It is quickly revealed that a serial killer calling himself the Riddler (Paul Dano) is responsible for the murder. Left at the scene are clues and riddles specifically for Batman to solve. This continues throughout the film as the Riddler kills more prominent Gothamites, always leaving something for Batman to continue the chase. As the investigation moves along, we are asking the same questions as Batman and Gordon. What do the victims have in common or how are they related? What is the Riddler’s true end game? Batman’s investigation leads us to the introduction of the other major characters in the film. Carmine Falcone (John Turturro), the biggest crime lord in Gotham, Penguin (Colin Farrell), a lieutenant to Falcone, and Catwoman (Zoe Kravitz), a waitress in a night club run by Penguin. We know all of these people are somehow connected to the Riddler’s killings and the first third of the film expertly puts us on the edge of our seats in anticipation. Of course, then the film straps one of Jigsaw’s death traps to one of the victim’s faces and we recoil into the back of our seats.

Hey, did I mention this film was dark? I won’t spoil the details of the different killings, but at one point in the movie, my exact thought was “wow this reminds me of Se7en.” My next thought was that I was glad I didn’t bring my nine-year old son to this film, silently thanking the film for being three hours and screening on a school night. But, yeah, it’s dark. Really. Really. Dark.

As I said, Batman needs to be dark. It’s no mistake that the most well-received films in the franchise are the dark ones and the most hated films in the franchise are the comic-book-y ones or the Snyder ones that are only visually dark.* But it can’t just be dark for lighting purposes (looking at you Zack). The darkness has to have a purpose and The Batman puts that purpose in a death grip that is equal parts story and character building. In fact, The Batman goes so dark that nobody, not even Alfred (Andy Serkis), can be presumed a safe bet to emerge from the film unscathed.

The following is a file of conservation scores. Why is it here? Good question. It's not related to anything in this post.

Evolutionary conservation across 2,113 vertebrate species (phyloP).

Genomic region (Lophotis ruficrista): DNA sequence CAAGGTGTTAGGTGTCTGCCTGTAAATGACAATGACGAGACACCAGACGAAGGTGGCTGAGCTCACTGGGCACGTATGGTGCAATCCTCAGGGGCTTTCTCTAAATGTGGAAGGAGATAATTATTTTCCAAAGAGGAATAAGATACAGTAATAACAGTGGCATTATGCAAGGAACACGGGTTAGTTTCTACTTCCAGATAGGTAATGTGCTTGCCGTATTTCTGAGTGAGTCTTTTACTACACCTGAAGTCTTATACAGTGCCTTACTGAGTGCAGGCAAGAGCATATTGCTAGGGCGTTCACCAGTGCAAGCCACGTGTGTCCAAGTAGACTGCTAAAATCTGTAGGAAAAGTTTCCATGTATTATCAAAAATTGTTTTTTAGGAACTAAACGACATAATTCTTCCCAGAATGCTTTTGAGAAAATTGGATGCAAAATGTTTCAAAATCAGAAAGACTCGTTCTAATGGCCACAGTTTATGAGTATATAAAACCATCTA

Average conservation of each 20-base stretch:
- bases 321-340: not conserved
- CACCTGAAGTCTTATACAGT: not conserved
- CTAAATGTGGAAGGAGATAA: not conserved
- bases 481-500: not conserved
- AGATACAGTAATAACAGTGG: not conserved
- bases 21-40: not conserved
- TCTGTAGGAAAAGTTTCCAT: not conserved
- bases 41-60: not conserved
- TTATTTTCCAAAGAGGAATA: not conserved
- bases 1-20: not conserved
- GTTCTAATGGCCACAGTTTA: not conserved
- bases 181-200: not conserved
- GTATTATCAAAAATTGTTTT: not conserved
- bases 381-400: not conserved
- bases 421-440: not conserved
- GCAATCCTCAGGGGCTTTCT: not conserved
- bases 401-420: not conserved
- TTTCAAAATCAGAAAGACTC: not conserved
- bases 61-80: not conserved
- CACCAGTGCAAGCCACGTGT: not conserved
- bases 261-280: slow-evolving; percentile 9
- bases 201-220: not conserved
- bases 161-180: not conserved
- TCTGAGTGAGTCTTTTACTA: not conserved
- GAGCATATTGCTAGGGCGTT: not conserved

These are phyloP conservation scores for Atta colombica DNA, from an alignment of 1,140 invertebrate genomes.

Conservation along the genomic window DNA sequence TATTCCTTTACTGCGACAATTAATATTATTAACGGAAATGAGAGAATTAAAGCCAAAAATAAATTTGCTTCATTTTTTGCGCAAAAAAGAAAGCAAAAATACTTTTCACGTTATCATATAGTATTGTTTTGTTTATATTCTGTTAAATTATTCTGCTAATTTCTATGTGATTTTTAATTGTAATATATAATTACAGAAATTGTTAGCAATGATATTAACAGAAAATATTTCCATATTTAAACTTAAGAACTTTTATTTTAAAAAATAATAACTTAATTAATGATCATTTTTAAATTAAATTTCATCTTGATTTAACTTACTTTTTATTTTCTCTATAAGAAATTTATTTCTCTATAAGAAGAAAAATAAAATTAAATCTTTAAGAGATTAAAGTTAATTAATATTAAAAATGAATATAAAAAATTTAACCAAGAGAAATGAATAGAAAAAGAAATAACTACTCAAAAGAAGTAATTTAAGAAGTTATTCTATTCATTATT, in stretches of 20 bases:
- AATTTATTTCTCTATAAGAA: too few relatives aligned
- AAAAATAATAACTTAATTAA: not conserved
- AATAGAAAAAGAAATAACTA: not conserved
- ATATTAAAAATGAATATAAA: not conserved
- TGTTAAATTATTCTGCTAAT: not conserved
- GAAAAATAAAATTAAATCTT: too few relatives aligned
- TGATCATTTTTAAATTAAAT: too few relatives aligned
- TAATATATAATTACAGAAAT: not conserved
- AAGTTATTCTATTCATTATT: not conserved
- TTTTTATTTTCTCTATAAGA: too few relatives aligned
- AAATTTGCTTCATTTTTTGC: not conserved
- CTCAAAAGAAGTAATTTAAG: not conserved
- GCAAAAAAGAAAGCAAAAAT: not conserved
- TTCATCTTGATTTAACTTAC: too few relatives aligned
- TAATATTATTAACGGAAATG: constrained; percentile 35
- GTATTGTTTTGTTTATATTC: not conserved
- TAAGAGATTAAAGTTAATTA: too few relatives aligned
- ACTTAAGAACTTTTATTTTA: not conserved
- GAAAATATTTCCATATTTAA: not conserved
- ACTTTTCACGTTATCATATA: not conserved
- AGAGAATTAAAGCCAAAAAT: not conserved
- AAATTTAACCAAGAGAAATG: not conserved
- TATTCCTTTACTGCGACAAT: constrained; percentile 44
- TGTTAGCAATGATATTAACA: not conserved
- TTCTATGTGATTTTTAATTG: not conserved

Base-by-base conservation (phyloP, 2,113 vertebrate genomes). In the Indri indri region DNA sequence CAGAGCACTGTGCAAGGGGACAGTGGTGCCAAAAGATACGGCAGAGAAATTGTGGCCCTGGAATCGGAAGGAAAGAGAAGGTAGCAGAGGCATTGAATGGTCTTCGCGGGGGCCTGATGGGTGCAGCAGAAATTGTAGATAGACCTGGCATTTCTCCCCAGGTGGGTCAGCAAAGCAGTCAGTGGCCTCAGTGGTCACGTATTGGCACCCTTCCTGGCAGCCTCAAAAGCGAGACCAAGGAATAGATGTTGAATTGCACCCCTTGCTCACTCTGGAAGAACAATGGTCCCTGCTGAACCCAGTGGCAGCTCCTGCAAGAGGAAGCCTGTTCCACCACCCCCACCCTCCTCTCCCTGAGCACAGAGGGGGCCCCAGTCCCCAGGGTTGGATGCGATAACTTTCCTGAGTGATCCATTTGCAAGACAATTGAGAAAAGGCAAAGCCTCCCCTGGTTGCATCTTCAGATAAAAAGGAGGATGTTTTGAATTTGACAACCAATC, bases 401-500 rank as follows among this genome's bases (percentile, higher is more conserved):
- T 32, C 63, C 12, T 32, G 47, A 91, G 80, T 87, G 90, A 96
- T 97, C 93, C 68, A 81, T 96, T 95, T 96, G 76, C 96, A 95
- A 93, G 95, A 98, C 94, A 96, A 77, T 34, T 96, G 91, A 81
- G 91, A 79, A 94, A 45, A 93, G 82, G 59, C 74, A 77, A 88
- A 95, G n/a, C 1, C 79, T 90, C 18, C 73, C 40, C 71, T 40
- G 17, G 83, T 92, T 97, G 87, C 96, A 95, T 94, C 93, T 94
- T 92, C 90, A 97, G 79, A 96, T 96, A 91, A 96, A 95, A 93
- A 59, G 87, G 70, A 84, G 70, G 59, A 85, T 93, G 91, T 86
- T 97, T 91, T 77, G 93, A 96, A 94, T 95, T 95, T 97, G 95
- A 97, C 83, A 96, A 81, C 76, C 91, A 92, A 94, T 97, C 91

(* Side note: the 1966 film has a 79% approval on Rotten Tomatoes based on 33 reviews, only one of which was actually written in 1966. That approval rating is almost certainly borne out of nostalgia for a show that lasted just two years rather than for actual quality.)

The immediate question I have now is what is going to happen to the DC Extended Universe (DCEU) films? Warner Brothers and DC never had much of a plan for the DCEU to begin with, but rebooting Batman (and the Joker, for that matter) as dark and gritty, borderline horror seems like an obvious sign that they have zero plan or faith for a coherent DCEU. There is also the problem with the latest DCEU films being decidedly comic-book-y. It’s kind of hard to see the current Harley Quinn and Shazaam existing in this retooled Batman world. Well, maybe Harley.

As for The Batman itself, it’s easily the frontrunner for best film of the year. I admit I was very skeptical about Pattinson as Batman, but he had me believing in him before the halfway mark. Add in equally good performances from the rest of the cast, the slow burn as the investigation was allowed to run its course (rather than be squished into a two-hour timeframe), the great music and visuals, and the perfect amount of action as to not overwhelm the other elements of the film but still be plentiful. If not for a stray storyline about Bruce maybe – but it’s never clear and dropped by the end of the film – being bankrupt, the film was as close to flawless as any I have seen. Which is saying something for a film this dark.

Rating: Worth double what you paid for it and triple if you skipped the Snyder Cut.